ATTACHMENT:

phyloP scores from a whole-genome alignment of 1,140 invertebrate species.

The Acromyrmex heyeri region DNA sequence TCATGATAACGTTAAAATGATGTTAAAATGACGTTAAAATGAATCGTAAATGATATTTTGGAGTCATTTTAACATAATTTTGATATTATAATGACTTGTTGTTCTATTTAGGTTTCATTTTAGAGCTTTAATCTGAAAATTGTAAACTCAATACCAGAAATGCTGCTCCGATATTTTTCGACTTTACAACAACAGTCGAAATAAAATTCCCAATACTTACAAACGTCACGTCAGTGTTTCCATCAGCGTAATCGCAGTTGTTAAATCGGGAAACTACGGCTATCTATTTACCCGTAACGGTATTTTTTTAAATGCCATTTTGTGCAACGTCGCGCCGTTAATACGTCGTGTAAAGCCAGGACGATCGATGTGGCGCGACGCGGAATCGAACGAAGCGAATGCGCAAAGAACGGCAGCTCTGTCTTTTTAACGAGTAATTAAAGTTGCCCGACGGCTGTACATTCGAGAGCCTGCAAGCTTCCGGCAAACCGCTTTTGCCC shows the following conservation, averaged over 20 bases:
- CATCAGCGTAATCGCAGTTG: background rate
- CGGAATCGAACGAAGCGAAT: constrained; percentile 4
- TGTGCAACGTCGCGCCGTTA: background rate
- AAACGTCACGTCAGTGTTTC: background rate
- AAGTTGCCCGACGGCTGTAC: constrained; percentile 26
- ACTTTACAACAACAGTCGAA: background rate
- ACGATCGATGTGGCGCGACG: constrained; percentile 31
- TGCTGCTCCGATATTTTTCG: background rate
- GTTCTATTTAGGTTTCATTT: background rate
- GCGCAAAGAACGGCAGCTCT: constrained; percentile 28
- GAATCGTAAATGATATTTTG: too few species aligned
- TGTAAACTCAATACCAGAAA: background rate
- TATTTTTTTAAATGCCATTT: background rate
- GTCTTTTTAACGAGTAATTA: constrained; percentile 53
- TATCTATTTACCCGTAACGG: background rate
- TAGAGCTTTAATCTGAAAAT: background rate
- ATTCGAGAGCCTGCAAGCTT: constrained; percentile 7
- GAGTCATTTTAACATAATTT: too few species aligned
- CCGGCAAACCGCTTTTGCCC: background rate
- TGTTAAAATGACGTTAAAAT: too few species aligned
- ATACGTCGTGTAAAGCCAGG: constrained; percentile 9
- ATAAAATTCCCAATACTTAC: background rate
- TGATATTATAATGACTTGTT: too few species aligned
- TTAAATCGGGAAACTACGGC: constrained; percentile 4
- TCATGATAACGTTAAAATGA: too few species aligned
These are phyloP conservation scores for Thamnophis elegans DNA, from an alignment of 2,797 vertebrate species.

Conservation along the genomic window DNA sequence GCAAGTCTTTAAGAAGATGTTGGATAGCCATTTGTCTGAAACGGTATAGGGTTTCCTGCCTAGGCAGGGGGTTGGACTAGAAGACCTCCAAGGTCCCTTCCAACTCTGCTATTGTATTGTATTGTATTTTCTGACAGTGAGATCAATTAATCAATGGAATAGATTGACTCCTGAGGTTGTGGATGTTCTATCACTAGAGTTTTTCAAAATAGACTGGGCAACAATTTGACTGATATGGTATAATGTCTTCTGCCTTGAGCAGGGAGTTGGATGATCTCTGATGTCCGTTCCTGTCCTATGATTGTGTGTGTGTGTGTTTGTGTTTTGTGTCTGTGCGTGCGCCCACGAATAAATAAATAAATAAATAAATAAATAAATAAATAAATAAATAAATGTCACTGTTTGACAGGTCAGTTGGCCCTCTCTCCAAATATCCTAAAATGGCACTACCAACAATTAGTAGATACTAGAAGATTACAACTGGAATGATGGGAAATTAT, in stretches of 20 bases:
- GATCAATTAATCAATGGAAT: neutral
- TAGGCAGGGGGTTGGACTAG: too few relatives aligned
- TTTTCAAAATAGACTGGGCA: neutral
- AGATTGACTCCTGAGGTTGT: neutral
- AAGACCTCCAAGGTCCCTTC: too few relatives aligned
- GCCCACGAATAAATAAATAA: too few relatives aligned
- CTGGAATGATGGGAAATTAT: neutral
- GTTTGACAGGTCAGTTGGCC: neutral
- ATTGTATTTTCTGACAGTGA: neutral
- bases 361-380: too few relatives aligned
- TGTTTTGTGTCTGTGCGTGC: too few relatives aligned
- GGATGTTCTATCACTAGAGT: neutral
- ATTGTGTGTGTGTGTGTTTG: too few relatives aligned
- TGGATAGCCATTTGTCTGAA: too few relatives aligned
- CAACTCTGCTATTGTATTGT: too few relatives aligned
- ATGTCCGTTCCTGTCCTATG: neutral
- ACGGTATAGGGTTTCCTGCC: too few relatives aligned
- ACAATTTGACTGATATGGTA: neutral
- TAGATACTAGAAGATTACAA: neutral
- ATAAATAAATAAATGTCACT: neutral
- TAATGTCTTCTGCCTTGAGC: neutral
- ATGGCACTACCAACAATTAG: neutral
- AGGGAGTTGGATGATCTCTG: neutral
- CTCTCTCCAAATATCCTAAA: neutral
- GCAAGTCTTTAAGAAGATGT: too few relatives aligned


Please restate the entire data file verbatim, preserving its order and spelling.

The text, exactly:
phyloP scores from a whole-genome alignment of 1,140 invertebrate species.

The Acromyrmex heyeri region DNA sequence TCATGATAACGTTAAAATGATGTTAAAATGACGTTAAAATGAATCGTAAATGATATTTTGGAGTCATTTTAACATAATTTTGATATTATAATGACTTGTTGTTCTATTTAGGTTTCATTTTAGAGCTTTAATCTGAAAATTGTAAACTCAATACCAGAAATGCTGCTCCGATATTTTTCGACTTTACAACAACAGTCGAAATAAAATTCCCAATACTTACAAACGTCACGTCAGTGTTTCCATCAGCGTAATCGCAGTTGTTAAATCGGGAAACTACGGCTATCTATTTACCCGTAACGGTATTTTTTTAAATGCCATTTTGTGCAACGTCGCGCCGTTAATACGTCGTGTAAAGCCAGGACGATCGATGTGGCGCGACGCGGAATCGAACGAAGCGAATGCGCAAAGAACGGCAGCTCTGTCTTTTTAACGAGTAATTAAAGTTGCCCGACGGCTGTACATTCGAGAGCCTGCAAGCTTCCGGCAAACCGCTTTTGCCC shows the following conservation, averaged over 20 bases:
- CATCAGCGTAATCGCAGTTG: background rate
- CGGAATCGAACGAAGCGAAT: constrained; percentile 4
- TGTGCAACGTCGCGCCGTTA: background rate
- AAACGTCACGTCAGTGTTTC: background rate
- AAGTTGCCCGACGGCTGTAC: constrained; percentile 26
- ACTTTACAACAACAGTCGAA: background rate
- ACGATCGATGTGGCGCGACG: constrained; percentile 31
- TGCTGCTCCGATATTTTTCG: background rate
- GTTCTATTTAGGTTTCATTT: background rate
- GCGCAAAGAACGGCAGCTCT: constrained; percentile 28
- GAATCGTAAATGATATTTTG: too few species aligned
- TGTAAACTCAATACCAGAAA: background rate
- TATTTTTTTAAATGCCATTT: background rate
- GTCTTTTTAACGAGTAATTA: constrained; percentile 53
- TATCTATTTACCCGTAACGG: background rate
- TAGAGCTTTAATCTGAAAAT: background rate
- ATTCGAGAGCCTGCAAGCTT: constrained; percentile 7
- GAGTCATTTTAACATAATTT: too few species aligned
- CCGGCAAACCGCTTTTGCCC: background rate
- TGTTAAAATGACGTTAAAAT: too few species aligned
- ATACGTCGTGTAAAGCCAGG: constrained; percentile 9
- ATAAAATTCCCAATACTTAC: background rate
- TGATATTATAATGACTTGTT: too few species aligned
- TTAAATCGGGAAACTACGGC: constrained; percentile 4
- TCATGATAACGTTAAAATGA: too few species aligned
These are phyloP conservation scores for Thamnophis elegans DNA, from an alignment of 2,797 vertebrate species.

Conservation along the genomic window DNA sequence GCAAGTCTTTAAGAAGATGTTGGATAGCCATTTGTCTGAAACGGTATAGGGTTTCCTGCCTAGGCAGGGGGTTGGACTAGAAGACCTCCAAGGTCCCTTCCAACTCTGCTATTGTATTGTATTGTATTTTCTGACAGTGAGATCAATTAATCAATGGAATAGATTGACTCCTGAGGTTGTGGATGTTCTATCACTAGAGTTTTTCAAAATAGACTGGGCAACAATTTGACTGATATGGTATAATGTCTTCTGCCTTGAGCAGGGAGTTGGATGATCTCTGATGTCCGTTCCTGTCCTATGATTGTGTGTGTGTGTGTTTGTGTTTTGTGTCTGTGCGTGCGCCCACGAATAAATAAATAAATAAATAAATAAATAAATAAATAAATAAATAAATGTCACTGTTTGACAGGTCAGTTGGCCCTCTCTCCAAATATCCTAAAATGGCACTACCAACAATTAGTAGATACTAGAAGATTACAACTGGAATGATGGGAAATTAT, in stretches of 20 bases:
- GATCAATTAATCAATGGAAT: neutral
- TAGGCAGGGGGTTGGACTAG: too few relatives aligned
- TTTTCAAAATAGACTGGGCA: neutral
- AGATTGACTCCTGAGGTTGT: neutral
- AAGACCTCCAAGGTCCCTTC: too few relatives aligned
- GCCCACGAATAAATAAATAA: too few relatives aligned
- CTGGAATGATGGGAAATTAT: neutral
- GTTTGACAGGTCAGTTGGCC: neutral
- ATTGTATTTTCTGACAGTGA: neutral
- bases 361-380: too few relatives aligned
- TGTTTTGTGTCTGTGCGTGC: too few relatives aligned
- GGATGTTCTATCACTAGAGT: neutral
- ATTGTGTGTGTGTGTGTTTG: too few relatives aligned
- TGGATAGCCATTTGTCTGAA: too few relatives aligned
- CAACTCTGCTATTGTATTGT: too few relatives aligned
- ATGTCCGTTCCTGTCCTATG: neutral
- ACGGTATAGGGTTTCCTGCC: too few relatives aligned
- ACAATTTGACTGATATGGTA: neutral
- TAGATACTAGAAGATTACAA: neutral
- ATAAATAAATAAATGTCACT: neutral
- TAATGTCTTCTGCCTTGAGC: neutral
- ATGGCACTACCAACAATTAG: neutral
- AGGGAGTTGGATGATCTCTG: neutral
- CTCTCTCCAAATATCCTAAA: neutral
- GCAAGTCTTTAAGAAGATGT: too few relatives aligned